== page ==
Read Psalm 69
For the director of music. To the tune of “Lilies.” Of David.
1 Save me, O God,
for the waters have come up to my neck.
2 I sink in the miry depths,
where there is no foothold.
I have come into the deep waters;
the floods engulf me.
3 I am worn out calling for help;
my throat is parched.
My eyes fail,
looking for my God.
4 Those who hate me without reason
outnumber the hairs of my head;
many are my enemies without cause,
those who seek to destroy me.
I am forced to restore
what I did not steal.
5 You, God, know my folly;
my guilt is not hidden from you.
6 Lord, the Lord Almighty,
may those who hope in you
not be disgraced because of me;
God of Israel,
may those who seek you
not be put to shame because of me.
7 For I endure scorn for your sake,
and shame covers my face.
8 I am a foreigner to my own family,
a stranger to my own mother’s children;
9 for zeal for your house consumes me,
and the insults of those who insult you fall on me.
10 When I weep and fast,
I must endure scorn;
11 when I put on sackcloth,
people make sport of me.
12 Those who sit at the gate mock me,
and I am the song of the drunkards.
13 But I pray to you, Lord,
in the time of your favor;
in your great love, O God,
answer me with your sure salvation.
14 Rescue me from the mire,
do not let me sink;
deliver me from those who hate me,
from the deep waters.
15 Do not let the floodwaters engulf me
or the depths swallow me up
or the pit close its mouth over me.
16 Answer me, Lord, out of the goodness of your love;
in your great mercy turn to me.
17 Do not hide your face from your servant;
answer me quickly, for I am in trouble.
18 Come near and rescue me;
deliver me because of my foes.
19 You know how I am scorned, disgraced and shamed;
all my enemies are before you.
20 Scorn has broken my heart
and has left me helpless;
I looked for sympathy, but there was none,
for comforters, but I found none.
21 They put gall in my food
and gave me vinegar for my thirst.
22 May the table set before them become a snare;
may it become retribution and a trap.
23 May their eyes be darkened so they cannot see,
and their backs be bent forever.
24 Pour out your wrath on them;
let your fierce anger overtake them.
25 May their place be deserted;
let there be no one to dwell in their tents.
26 For they persecute those you wound
and talk about the pain of those you hurt.
27 Charge them with crime upon crime;
do not let them share in your salvation.
28 May they be blotted out of the book of life
and not be listed with the righteous.
29 But as for me, afflicted and in pain—
may your salvation, God, protect me.
30 I will praise God’s name in song
and glorify him with thanksgiving.
31 This will please the Lord more than an ox,
more than a bull with its horns and hooves.
32 The poor will see and be glad—
you who seek God, may your hearts live!
33 The Lord hears the needy
and does not despise his captive people.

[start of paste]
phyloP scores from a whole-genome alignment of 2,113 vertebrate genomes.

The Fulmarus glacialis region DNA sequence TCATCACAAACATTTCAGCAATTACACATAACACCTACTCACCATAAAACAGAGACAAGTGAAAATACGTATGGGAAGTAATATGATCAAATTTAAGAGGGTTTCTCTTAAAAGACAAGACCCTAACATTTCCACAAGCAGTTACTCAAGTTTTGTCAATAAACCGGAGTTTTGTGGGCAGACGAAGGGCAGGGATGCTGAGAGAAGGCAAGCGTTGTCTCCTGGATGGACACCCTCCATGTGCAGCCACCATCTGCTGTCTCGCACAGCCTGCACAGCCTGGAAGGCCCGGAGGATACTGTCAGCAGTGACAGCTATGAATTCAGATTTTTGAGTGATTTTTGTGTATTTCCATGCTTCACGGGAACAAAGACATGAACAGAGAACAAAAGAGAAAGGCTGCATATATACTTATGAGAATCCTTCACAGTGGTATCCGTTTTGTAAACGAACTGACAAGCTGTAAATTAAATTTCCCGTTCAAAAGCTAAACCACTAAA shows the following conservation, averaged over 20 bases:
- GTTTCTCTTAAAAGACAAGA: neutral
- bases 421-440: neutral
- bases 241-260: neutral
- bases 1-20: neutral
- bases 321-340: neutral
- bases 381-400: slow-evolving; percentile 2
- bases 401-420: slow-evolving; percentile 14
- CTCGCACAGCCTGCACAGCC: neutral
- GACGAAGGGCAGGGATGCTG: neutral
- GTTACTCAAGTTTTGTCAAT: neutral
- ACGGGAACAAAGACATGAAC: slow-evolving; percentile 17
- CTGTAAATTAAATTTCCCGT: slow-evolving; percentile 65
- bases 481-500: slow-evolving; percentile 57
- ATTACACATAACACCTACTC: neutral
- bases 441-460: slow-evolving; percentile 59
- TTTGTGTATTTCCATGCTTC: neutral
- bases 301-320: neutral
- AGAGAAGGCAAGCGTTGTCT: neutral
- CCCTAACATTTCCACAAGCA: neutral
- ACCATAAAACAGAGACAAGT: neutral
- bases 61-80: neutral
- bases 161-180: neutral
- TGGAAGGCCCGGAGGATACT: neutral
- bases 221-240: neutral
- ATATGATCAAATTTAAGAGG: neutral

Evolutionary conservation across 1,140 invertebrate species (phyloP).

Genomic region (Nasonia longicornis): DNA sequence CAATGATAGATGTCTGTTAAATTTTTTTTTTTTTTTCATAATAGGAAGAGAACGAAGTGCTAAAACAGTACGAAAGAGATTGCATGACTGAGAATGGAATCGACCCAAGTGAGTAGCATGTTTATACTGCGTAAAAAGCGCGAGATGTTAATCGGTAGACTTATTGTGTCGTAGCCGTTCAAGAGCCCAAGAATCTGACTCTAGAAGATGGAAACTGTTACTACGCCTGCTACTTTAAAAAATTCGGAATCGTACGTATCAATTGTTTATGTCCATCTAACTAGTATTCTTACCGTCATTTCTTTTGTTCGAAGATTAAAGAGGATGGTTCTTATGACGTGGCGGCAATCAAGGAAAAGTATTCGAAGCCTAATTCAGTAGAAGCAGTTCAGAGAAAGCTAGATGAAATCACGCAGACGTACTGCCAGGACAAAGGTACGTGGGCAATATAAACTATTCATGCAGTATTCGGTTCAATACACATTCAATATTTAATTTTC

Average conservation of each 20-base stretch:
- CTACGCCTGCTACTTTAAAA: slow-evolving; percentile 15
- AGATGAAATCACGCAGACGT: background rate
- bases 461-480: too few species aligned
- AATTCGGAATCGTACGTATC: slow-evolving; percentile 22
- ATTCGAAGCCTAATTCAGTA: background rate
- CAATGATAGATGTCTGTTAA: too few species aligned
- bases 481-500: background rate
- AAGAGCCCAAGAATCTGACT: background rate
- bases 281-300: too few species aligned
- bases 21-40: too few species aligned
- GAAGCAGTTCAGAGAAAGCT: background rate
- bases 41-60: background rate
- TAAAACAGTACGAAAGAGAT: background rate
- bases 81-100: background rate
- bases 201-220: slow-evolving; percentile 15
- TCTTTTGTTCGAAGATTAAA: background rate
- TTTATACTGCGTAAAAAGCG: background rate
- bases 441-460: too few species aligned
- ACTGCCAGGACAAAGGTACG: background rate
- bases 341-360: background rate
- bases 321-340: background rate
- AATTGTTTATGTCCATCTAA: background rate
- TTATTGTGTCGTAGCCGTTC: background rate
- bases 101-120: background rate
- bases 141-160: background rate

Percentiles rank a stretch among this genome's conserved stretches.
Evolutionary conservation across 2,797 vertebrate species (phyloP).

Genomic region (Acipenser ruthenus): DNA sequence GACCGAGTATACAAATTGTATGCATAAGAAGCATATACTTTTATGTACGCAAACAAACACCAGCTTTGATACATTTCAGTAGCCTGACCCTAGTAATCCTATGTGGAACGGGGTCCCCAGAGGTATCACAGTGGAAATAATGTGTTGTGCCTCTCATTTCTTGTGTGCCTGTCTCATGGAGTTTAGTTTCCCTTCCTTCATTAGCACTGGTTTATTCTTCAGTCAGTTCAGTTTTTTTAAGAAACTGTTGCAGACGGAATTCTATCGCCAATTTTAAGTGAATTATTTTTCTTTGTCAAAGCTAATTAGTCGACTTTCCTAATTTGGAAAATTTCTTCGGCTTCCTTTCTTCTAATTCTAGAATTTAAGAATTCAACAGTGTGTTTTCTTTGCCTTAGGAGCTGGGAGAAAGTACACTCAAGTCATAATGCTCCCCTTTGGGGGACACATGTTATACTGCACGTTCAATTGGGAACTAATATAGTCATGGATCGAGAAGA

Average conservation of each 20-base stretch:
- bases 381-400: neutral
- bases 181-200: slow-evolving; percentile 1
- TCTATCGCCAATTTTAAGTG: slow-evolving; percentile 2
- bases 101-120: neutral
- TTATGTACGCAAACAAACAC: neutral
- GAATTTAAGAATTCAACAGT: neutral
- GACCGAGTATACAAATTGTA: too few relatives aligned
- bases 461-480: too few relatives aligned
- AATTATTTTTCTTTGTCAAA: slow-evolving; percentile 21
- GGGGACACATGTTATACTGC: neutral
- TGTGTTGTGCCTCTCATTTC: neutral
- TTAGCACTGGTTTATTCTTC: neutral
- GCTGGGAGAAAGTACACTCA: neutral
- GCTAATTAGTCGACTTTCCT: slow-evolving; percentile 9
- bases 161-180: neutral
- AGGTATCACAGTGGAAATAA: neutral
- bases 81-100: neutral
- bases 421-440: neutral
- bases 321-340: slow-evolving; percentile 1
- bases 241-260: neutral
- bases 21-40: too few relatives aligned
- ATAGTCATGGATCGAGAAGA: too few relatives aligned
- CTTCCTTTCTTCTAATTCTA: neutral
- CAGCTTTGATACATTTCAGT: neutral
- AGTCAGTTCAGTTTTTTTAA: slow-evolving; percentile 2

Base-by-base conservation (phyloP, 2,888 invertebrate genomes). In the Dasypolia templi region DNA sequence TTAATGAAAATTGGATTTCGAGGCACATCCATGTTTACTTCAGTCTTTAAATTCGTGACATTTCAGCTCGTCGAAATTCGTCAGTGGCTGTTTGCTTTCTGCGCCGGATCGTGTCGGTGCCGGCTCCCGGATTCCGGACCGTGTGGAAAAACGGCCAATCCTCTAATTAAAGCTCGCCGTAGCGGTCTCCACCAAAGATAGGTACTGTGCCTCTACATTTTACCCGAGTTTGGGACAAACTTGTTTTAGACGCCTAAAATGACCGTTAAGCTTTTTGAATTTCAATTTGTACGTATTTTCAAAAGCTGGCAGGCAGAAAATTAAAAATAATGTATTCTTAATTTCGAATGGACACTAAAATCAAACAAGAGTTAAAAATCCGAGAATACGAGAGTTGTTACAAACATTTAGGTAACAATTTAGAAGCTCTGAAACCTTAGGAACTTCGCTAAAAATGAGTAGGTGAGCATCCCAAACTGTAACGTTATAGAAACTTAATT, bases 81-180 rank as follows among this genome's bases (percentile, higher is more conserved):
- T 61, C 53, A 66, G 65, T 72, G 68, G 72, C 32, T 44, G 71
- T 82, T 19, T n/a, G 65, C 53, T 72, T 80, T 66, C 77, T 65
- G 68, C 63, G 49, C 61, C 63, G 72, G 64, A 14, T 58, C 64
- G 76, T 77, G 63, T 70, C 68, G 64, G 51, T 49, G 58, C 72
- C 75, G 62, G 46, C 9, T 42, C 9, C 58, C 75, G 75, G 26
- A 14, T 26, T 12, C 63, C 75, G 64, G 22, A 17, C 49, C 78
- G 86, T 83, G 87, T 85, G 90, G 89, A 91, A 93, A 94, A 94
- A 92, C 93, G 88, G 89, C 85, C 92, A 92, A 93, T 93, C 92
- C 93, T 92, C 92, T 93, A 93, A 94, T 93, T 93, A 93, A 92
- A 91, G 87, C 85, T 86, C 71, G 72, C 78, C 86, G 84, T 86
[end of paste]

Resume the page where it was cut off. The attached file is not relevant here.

34 Let heaven and earth praise him,
the seas and all that move in them,
35 for God will save Zion
and rebuild the cities of Judah.
Then people will settle there and possess it;
36 the children of his servants will inherit it,
and those who love his name will dwell there.
It’s hard to imagine many things worse than drowning. The claustrophobic, desperate feeling of the floods engulfing us and the waters coming up to our necks sounds miserable. And while we may not know the literal, physical experience of drowning, we all know what it’s like to feel metaphorically like we’re drowning. We know what it’s like to have no foothold and to feel like we’re sinking. Whether it’s financial pressures, a semester’s worth of papers and finals, the challenges of a failing marriage or difficult children, or loneliness and depression, we all know what it feels like to be worn out, wondering if God even sees or hears us. In Psalm 69:3, David writes, “I am worn out calling for help; my throat is parched. My eyes fail, looking for my God.”
Cognitively we know He’s there and we know He sees and hears us. But some days it feels like He’s distant, uncaring, mute, blind, or just plain tired of us. Life doesn’t seem fair—we defend Him, endure scorn and shame (v. 7), and when we even do things like fast, we’re still picked on, mocked, and scorned (v. 10-12).
Fortunately David knows what’s right and true about God, and we would do well to remind ourselves of the same. He loves us (v. 13), is merciful (v. 16), can rescue and deliver us (v. 16), and will execute justice in His time and His way (v. 24). When we feel alone, unseen, and forgotten, we need to remember what’s right and true about the Lord. We can be thankful for David who was human just like us and can follow his lead when we struggle. And not only does David cry out to the Lord, He also praises and glorifies Him (v. 30).
Today when you feel forgotten or alone, remember we are NEVER alone. Be encouraged by the truths of who God is today and remind others of what’s true and right about God. Whether you’re standing on firm ground or sinking in the miry depths, God is with you always (Matthew 28:19-20).
- Who can you encourage today with the truths of Psalm 69?
- When you feel forgotten, unseen, or discouraged, what’s your typical response?
- How can you be more like David in this Psalm and turn to the Lord even when it feels like He’s not there or doesn’t care?
Did You Know?
Psalm 69 is often quoted in the New Testament, perhaps most famously Psalm 69:9a. In this verse, David says, “for zeal for your house consumes me,” which Jesus quotes in John 2:17 when He cleanses the temple.
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